If an IUD falls out, pregnancy may occur. Even if the device becomes partially dislodged, a doctor needs to remove it and replace it with a new one.
An IUD is a small device inserted in the uterus to prevent pregnancy. The device hinders sperm movement and prevents egg attachment or the release of an egg in a woman's body. It is an effective form of birth control if inserted properly and if it stays in place.
An IUD can last for five to 10 years, depending on the type. It is ideal for women who breastfeed or have adverse reactions to estrogen. Some women use the devices to reduce menstrual cramping and bleeding. A healthcare provider can remove the IUD at any time if the woman wishes to become pregnant.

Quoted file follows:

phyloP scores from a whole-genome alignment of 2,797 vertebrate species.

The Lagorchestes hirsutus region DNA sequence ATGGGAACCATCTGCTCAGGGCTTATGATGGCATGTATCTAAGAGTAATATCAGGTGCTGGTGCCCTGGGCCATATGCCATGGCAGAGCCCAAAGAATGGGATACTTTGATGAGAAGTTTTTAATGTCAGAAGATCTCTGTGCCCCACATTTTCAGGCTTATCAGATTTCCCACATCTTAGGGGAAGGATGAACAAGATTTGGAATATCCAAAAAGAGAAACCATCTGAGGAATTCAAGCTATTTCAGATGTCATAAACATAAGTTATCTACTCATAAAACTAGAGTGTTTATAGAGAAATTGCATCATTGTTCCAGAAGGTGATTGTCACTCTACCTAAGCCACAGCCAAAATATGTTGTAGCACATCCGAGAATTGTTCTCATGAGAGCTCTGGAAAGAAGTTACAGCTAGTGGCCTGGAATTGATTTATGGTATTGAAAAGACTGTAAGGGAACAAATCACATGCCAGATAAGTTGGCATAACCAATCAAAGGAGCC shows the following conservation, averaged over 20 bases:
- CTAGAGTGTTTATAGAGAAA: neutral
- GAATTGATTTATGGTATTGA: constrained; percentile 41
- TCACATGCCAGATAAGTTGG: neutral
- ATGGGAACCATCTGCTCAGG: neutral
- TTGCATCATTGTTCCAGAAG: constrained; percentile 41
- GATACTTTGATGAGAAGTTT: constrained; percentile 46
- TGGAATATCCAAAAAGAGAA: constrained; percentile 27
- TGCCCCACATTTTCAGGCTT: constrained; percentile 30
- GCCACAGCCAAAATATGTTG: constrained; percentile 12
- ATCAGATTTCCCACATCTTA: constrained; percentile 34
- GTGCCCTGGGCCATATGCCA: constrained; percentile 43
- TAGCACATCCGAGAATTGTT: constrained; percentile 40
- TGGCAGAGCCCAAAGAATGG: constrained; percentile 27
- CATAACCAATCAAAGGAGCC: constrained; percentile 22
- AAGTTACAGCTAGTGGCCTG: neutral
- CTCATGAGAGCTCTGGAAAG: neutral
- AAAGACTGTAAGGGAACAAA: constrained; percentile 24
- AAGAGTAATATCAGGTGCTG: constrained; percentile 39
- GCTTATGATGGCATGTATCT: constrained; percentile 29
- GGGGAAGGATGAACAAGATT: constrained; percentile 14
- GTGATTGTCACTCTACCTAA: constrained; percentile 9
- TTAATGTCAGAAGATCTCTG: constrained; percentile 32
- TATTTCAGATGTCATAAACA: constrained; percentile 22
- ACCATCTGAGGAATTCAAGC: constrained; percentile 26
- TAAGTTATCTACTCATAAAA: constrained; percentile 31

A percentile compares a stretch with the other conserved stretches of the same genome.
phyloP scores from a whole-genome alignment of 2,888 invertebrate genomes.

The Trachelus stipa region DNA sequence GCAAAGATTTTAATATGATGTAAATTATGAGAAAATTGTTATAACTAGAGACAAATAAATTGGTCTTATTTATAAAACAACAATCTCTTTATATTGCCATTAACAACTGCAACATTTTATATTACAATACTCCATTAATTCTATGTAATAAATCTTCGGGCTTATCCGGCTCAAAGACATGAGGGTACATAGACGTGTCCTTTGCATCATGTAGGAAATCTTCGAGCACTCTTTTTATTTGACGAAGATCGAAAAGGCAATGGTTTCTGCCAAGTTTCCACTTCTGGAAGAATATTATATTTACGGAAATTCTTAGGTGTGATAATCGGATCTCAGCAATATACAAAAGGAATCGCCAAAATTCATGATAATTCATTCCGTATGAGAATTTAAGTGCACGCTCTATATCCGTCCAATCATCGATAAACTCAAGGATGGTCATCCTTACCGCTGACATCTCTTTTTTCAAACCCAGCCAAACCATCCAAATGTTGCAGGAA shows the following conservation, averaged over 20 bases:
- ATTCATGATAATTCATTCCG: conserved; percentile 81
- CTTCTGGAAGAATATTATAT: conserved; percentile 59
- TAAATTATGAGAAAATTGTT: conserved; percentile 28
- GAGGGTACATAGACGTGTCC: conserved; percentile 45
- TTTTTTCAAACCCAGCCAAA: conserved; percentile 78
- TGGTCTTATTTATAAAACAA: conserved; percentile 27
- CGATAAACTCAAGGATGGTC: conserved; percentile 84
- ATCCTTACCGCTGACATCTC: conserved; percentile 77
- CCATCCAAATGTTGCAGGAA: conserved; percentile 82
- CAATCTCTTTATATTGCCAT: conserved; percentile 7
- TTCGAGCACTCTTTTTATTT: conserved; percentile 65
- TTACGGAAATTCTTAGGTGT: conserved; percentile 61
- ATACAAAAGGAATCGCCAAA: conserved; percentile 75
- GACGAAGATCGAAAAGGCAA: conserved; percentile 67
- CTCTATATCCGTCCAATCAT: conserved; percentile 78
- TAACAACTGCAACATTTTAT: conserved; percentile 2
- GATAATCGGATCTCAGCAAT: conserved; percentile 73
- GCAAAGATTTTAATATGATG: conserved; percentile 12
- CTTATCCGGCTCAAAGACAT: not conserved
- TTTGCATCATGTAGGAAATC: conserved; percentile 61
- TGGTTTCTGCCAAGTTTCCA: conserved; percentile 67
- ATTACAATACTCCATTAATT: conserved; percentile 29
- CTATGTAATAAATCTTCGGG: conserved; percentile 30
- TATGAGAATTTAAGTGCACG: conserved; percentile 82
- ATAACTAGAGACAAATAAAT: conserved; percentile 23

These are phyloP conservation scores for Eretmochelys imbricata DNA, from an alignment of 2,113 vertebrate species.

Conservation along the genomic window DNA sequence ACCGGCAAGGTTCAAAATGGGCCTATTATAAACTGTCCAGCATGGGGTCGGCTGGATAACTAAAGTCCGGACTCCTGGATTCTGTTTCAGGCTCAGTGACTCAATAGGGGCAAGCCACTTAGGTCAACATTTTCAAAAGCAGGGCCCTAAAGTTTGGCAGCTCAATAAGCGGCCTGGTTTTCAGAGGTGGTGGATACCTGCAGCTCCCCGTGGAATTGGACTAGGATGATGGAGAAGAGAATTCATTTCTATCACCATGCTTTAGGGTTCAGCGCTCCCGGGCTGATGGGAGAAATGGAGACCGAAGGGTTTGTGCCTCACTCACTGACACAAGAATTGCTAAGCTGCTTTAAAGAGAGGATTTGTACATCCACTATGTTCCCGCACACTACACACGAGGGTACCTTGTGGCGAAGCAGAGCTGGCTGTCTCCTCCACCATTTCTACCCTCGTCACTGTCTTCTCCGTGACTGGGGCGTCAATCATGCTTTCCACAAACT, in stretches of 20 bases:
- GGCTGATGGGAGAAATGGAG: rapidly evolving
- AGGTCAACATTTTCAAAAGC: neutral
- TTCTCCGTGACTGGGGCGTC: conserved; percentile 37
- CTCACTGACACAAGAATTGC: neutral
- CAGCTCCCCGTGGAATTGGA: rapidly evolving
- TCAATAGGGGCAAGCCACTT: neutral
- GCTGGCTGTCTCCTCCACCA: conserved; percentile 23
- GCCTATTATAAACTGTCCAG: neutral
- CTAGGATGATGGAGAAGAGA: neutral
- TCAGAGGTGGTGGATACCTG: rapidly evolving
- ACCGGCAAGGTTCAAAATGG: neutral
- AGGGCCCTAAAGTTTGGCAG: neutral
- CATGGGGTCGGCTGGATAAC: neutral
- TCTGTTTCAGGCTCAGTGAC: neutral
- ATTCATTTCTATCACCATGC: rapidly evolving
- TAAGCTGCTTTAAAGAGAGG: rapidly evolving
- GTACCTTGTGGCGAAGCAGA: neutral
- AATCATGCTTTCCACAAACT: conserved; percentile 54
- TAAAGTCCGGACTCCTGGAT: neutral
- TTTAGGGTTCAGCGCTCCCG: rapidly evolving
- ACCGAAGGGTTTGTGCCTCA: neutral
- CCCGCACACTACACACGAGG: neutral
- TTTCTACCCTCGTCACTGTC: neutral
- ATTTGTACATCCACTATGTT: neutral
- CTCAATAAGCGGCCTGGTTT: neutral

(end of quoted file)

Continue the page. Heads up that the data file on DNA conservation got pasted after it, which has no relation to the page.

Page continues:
Mild to moderate cramping may occur after an IUD is inserted. Irregular periods and spotting are common at first but usually regulate after three to six months. The device does not prevent STDs.
A woman should check her IUD once a month to ensure it is still in place. A doctor can educate her on how to do this. Checking the IUD after a period is an easy way to remember.